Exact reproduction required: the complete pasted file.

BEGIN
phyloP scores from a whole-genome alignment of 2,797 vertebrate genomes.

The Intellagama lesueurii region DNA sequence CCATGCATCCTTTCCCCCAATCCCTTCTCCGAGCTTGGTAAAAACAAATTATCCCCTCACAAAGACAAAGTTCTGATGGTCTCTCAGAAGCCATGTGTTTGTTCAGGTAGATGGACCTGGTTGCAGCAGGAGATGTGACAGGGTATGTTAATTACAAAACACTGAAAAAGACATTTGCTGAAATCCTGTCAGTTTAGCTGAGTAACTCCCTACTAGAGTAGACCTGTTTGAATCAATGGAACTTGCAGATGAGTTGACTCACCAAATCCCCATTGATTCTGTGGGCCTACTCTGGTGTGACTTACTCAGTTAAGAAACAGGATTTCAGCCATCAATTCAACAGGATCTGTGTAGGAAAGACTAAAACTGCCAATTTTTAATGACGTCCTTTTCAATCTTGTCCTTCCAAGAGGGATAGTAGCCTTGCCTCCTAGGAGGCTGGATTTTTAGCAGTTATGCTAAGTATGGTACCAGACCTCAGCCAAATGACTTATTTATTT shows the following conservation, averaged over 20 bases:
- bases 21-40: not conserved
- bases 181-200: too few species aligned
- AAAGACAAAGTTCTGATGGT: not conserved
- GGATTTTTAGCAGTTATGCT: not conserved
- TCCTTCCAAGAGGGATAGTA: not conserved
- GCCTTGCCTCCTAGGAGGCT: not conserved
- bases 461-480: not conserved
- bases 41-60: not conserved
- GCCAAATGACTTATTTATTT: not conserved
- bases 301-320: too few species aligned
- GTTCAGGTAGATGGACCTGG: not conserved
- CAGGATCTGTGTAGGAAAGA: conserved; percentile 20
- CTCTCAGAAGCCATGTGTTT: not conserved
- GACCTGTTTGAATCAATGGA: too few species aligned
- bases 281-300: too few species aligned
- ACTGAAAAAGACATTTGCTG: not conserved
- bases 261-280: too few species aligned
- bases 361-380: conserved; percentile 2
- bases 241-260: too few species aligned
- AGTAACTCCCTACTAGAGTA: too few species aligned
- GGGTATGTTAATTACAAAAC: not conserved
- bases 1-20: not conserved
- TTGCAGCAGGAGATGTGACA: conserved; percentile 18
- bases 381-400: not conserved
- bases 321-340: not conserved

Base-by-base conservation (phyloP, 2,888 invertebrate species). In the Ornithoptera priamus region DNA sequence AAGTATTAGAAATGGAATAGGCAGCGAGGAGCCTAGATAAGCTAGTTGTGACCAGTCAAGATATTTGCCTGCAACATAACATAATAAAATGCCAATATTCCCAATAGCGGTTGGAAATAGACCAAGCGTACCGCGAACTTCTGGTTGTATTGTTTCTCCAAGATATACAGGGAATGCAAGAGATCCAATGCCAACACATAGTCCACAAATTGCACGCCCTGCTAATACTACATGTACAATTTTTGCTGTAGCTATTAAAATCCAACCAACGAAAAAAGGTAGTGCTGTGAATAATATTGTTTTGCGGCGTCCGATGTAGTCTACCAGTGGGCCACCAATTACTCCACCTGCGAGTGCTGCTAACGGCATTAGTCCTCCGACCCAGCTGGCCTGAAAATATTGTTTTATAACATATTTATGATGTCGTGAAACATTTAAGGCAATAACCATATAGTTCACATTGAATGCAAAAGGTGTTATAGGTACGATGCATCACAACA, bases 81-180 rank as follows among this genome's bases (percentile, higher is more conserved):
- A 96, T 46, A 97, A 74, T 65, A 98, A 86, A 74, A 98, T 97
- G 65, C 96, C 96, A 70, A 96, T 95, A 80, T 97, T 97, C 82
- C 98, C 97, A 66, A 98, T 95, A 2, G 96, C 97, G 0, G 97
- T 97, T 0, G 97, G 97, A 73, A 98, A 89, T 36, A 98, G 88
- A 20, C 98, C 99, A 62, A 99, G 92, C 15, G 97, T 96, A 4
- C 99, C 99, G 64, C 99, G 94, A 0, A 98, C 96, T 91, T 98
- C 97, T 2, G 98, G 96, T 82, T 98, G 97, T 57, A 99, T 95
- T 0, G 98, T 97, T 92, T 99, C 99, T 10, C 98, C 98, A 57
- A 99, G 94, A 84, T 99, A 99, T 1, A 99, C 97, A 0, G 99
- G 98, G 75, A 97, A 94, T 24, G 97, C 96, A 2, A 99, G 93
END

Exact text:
phyloP scores from a whole-genome alignment of 2,797 vertebrate genomes.

The Intellagama lesueurii region DNA sequence CCATGCATCCTTTCCCCCAATCCCTTCTCCGAGCTTGGTAAAAACAAATTATCCCCTCACAAAGACAAAGTTCTGATGGTCTCTCAGAAGCCATGTGTTTGTTCAGGTAGATGGACCTGGTTGCAGCAGGAGATGTGACAGGGTATGTTAATTACAAAACACTGAAAAAGACATTTGCTGAAATCCTGTCAGTTTAGCTGAGTAACTCCCTACTAGAGTAGACCTGTTTGAATCAATGGAACTTGCAGATGAGTTGACTCACCAAATCCCCATTGATTCTGTGGGCCTACTCTGGTGTGACTTACTCAGTTAAGAAACAGGATTTCAGCCATCAATTCAACAGGATCTGTGTAGGAAAGACTAAAACTGCCAATTTTTAATGACGTCCTTTTCAATCTTGTCCTTCCAAGAGGGATAGTAGCCTTGCCTCCTAGGAGGCTGGATTTTTAGCAGTTATGCTAAGTATGGTACCAGACCTCAGCCAAATGACTTATTTATTT shows the following conservation, averaged over 20 bases:
- bases 21-40: not conserved
- bases 181-200: too few species aligned
- AAAGACAAAGTTCTGATGGT: not conserved
- GGATTTTTAGCAGTTATGCT: not conserved
- TCCTTCCAAGAGGGATAGTA: not conserved
- GCCTTGCCTCCTAGGAGGCT: not conserved
- bases 461-480: not conserved
- bases 41-60: not conserved
- GCCAAATGACTTATTTATTT: not conserved
- bases 301-320: too few species aligned
- GTTCAGGTAGATGGACCTGG: not conserved
- CAGGATCTGTGTAGGAAAGA: conserved; percentile 20
- CTCTCAGAAGCCATGTGTTT: not conserved
- GACCTGTTTGAATCAATGGA: too few species aligned
- bases 281-300: too few species aligned
- ACTGAAAAAGACATTTGCTG: not conserved
- bases 261-280: too few species aligned
- bases 361-380: conserved; percentile 2
- bases 241-260: too few species aligned
- AGTAACTCCCTACTAGAGTA: too few species aligned
- GGGTATGTTAATTACAAAAC: not conserved
- bases 1-20: not conserved
- TTGCAGCAGGAGATGTGACA: conserved; percentile 18
- bases 381-400: not conserved
- bases 321-340: not conserved

Base-by-base conservation (phyloP, 2,888 invertebrate species). In the Ornithoptera priamus region DNA sequence AAGTATTAGAAATGGAATAGGCAGCGAGGAGCCTAGATAAGCTAGTTGTGACCAGTCAAGATATTTGCCTGCAACATAACATAATAAAATGCCAATATTCCCAATAGCGGTTGGAAATAGACCAAGCGTACCGCGAACTTCTGGTTGTATTGTTTCTCCAAGATATACAGGGAATGCAAGAGATCCAATGCCAACACATAGTCCACAAATTGCACGCCCTGCTAATACTACATGTACAATTTTTGCTGTAGCTATTAAAATCCAACCAACGAAAAAAGGTAGTGCTGTGAATAATATTGTTTTGCGGCGTCCGATGTAGTCTACCAGTGGGCCACCAATTACTCCACCTGCGAGTGCTGCTAACGGCATTAGTCCTCCGACCCAGCTGGCCTGAAAATATTGTTTTATAACATATTTATGATGTCGTGAAACATTTAAGGCAATAACCATATAGTTCACATTGAATGCAAAAGGTGTTATAGGTACGATGCATCACAACA, bases 81-180 rank as follows among this genome's bases (percentile, higher is more conserved):
- A 96, T 46, A 97, A 74, T 65, A 98, A 86, A 74, A 98, T 97
- G 65, C 96, C 96, A 70, A 96, T 95, A 80, T 97, T 97, C 82
- C 98, C 97, A 66, A 98, T 95, A 2, G 96, C 97, G 0, G 97
- T 97, T 0, G 97, G 97, A 73, A 98, A 89, T 36, A 98, G 88
- A 20, C 98, C 99, A 62, A 99, G 92, C 15, G 97, T 96, A 4
- C 99, C 99, G 64, C 99, G 94, A 0, A 98, C 96, T 91, T 98
- C 97, T 2, G 98, G 96, T 82, T 98, G 97, T 57, A 99, T 95
- T 0, G 98, T 97, T 92, T 99, C 99, T 10, C 98, C 98, A 57
- A 99, G 94, A 84, T 99, A 99, T 1, A 99, C 97, A 0, G 99
- G 98, G 75, A 97, A 94, T 24, G 97, C 96, A 2, A 99, G 93